“The only thing worse than a fool is an old fool.” So goes a maxim that was easy to believe when I was younger—it didn’t apply to me. Not so these days—when the folly of older men seems to be front-and-center in the news. Yes, much of the stupidity of sexual predation can be blamed on genuine jerks. But some of these older fellows have also exhibited garden-variety foolhardiness: They’ve presumed that their pseudo-amorous behaviors pleased the women around them. That women found them still attractive, admirable and approachable. The out-of-touch-with-reality feelings of these guys allowed them to act impudently—as though their self-idolatries were acceptable.
It would be easy to relegate these older men to some nether world—as though they’re outliers in an otherwise-benign relational paradise. Not so. For perhaps too many of us old-timers, our base-line foolishness—about women, people younger than us, our own capabilities, the imagined regard of others—might describe more of our default thought processes than we can admit.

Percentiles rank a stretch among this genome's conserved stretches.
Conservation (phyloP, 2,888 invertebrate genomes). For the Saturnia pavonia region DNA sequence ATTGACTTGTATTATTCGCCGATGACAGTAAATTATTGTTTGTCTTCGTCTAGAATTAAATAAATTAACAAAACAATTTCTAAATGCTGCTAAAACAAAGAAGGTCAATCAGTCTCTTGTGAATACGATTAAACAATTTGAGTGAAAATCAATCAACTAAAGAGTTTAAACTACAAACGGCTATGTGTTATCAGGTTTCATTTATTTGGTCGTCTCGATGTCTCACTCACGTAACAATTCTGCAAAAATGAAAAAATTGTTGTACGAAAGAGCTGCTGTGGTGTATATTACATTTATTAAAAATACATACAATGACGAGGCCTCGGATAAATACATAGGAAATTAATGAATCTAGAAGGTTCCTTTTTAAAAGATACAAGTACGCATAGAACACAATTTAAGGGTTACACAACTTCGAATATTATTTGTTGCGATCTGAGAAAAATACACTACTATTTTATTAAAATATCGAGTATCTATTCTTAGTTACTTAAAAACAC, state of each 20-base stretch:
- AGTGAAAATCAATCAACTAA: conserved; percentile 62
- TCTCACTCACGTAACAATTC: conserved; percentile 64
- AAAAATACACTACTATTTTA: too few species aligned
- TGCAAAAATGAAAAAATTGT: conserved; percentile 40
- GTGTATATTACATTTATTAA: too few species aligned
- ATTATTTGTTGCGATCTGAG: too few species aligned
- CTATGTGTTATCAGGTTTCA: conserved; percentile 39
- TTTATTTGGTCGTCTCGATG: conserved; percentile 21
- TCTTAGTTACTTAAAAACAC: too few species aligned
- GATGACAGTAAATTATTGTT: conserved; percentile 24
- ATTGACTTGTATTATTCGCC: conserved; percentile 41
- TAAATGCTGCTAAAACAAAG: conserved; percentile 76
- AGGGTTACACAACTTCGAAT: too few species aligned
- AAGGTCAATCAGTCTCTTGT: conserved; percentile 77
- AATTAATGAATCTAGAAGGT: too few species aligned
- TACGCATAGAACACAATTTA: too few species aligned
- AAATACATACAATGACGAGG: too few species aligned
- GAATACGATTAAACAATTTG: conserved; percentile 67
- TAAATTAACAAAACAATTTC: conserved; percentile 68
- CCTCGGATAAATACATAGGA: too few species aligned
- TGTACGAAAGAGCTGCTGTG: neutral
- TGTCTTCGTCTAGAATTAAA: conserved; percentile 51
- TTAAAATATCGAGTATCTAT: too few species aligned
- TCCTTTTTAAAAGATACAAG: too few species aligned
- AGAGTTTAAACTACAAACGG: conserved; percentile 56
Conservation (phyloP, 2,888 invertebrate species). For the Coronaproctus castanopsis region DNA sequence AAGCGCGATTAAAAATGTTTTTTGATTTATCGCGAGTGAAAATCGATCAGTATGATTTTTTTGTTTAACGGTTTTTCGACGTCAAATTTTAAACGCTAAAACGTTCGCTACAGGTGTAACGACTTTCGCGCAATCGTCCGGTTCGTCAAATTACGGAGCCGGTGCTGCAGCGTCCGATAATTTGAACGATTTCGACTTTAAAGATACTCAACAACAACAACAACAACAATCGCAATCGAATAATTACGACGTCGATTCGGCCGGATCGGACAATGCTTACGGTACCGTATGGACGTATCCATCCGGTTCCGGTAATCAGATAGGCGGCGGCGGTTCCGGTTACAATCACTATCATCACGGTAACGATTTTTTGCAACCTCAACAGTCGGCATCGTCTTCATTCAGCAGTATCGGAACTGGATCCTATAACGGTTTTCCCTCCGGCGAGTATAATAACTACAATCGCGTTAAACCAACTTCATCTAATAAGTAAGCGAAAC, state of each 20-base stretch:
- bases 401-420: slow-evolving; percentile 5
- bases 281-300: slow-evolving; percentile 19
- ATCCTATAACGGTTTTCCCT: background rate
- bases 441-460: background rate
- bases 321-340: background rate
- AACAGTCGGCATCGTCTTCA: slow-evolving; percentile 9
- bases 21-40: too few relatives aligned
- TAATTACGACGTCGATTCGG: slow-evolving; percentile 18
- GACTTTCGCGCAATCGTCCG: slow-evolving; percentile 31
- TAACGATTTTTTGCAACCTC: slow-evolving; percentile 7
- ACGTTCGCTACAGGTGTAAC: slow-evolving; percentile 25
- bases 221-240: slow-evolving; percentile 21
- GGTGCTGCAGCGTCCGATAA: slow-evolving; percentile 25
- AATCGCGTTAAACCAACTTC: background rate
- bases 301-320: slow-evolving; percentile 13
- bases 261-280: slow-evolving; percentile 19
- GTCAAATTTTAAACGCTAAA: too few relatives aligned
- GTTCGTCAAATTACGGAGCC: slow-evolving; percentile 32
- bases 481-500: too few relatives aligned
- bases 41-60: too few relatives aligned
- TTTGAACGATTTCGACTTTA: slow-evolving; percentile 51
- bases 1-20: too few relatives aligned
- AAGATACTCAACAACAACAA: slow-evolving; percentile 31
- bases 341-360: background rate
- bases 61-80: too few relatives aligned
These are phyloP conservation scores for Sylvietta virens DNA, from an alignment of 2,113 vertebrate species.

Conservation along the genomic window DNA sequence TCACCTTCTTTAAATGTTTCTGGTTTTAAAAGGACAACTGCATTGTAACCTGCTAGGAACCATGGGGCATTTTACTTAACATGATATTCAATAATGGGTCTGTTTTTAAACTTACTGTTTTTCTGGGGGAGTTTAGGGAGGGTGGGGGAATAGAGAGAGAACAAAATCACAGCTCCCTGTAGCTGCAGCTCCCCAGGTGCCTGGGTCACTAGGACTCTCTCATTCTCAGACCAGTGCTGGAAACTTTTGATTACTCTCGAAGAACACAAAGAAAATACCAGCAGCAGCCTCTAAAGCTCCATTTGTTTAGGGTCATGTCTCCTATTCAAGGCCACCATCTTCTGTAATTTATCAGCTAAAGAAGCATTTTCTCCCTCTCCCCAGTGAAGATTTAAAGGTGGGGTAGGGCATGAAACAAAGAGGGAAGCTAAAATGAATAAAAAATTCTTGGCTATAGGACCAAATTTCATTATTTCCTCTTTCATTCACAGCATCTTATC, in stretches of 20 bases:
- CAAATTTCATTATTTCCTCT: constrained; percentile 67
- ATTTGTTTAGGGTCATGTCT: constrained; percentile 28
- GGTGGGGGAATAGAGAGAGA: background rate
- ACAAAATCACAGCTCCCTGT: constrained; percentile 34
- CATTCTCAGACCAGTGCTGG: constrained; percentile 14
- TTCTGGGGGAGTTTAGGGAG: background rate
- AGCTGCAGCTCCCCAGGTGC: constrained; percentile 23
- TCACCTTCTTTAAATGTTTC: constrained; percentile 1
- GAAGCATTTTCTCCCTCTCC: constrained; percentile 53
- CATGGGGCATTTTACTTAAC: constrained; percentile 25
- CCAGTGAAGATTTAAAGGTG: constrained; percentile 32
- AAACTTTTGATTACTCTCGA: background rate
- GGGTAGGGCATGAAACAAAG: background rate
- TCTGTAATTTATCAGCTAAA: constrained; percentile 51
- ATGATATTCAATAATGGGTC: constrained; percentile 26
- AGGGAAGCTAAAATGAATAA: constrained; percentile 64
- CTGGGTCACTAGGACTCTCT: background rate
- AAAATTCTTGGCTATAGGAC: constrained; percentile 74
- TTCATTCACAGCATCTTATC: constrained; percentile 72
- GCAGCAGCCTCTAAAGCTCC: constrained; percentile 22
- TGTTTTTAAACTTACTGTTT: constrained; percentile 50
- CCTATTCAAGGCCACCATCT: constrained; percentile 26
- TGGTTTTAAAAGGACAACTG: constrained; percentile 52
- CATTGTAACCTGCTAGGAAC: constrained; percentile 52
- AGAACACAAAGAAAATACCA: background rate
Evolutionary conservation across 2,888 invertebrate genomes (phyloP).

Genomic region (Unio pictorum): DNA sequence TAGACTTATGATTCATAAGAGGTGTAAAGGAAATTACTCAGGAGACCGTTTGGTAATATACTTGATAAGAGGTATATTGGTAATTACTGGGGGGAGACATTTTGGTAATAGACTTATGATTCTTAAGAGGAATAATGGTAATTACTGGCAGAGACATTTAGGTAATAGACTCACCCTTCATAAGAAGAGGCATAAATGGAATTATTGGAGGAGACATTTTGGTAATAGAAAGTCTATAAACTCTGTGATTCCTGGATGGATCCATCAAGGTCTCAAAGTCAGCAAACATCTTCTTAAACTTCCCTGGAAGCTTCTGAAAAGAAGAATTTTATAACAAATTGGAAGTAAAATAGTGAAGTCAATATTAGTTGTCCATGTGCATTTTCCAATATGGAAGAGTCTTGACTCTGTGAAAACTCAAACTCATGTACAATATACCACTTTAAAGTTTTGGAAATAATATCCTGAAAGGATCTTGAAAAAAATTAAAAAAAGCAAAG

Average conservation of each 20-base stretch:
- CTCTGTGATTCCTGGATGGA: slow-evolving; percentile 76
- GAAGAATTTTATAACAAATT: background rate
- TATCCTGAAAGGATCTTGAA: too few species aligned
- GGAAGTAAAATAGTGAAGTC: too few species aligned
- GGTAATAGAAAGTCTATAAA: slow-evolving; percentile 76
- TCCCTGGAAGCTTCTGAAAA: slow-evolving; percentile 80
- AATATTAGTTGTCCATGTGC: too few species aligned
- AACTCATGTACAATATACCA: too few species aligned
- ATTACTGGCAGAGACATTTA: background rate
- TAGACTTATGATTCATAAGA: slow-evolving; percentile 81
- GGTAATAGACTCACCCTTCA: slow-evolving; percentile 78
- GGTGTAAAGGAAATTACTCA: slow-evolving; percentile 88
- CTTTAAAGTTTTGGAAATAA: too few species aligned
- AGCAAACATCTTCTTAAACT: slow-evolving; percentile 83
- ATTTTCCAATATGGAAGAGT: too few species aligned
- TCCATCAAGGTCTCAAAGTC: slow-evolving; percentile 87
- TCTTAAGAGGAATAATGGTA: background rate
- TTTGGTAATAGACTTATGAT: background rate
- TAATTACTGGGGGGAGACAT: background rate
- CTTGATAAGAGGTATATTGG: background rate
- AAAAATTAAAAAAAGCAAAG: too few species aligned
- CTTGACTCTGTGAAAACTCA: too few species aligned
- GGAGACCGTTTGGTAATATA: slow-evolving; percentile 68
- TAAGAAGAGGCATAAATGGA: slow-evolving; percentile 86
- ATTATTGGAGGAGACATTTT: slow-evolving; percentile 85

I hesitate to name old-guy stupidity only in other men, because it’s possible that these ways of thinking have also burrowed into my core. That’s where this matter gets tough: What might cause my lack of wisdom? Whom have I hurt? How can I keep flushing these attitudes and behaviors out of my soul?
One possible answer: Staying close to people who tell me the truth. People who love me enough to go beyond being only polite and complimentary. They might include spouses, close friends, my children or colleagues—many of them women with high integrity. A useful first step: Learning by listening. Another: Confessing my foolish sinfulness and asking for forgiveness.
Perhaps I can keep another maxim in mind: Being an old fool won’t contribute to the fullness of my years!
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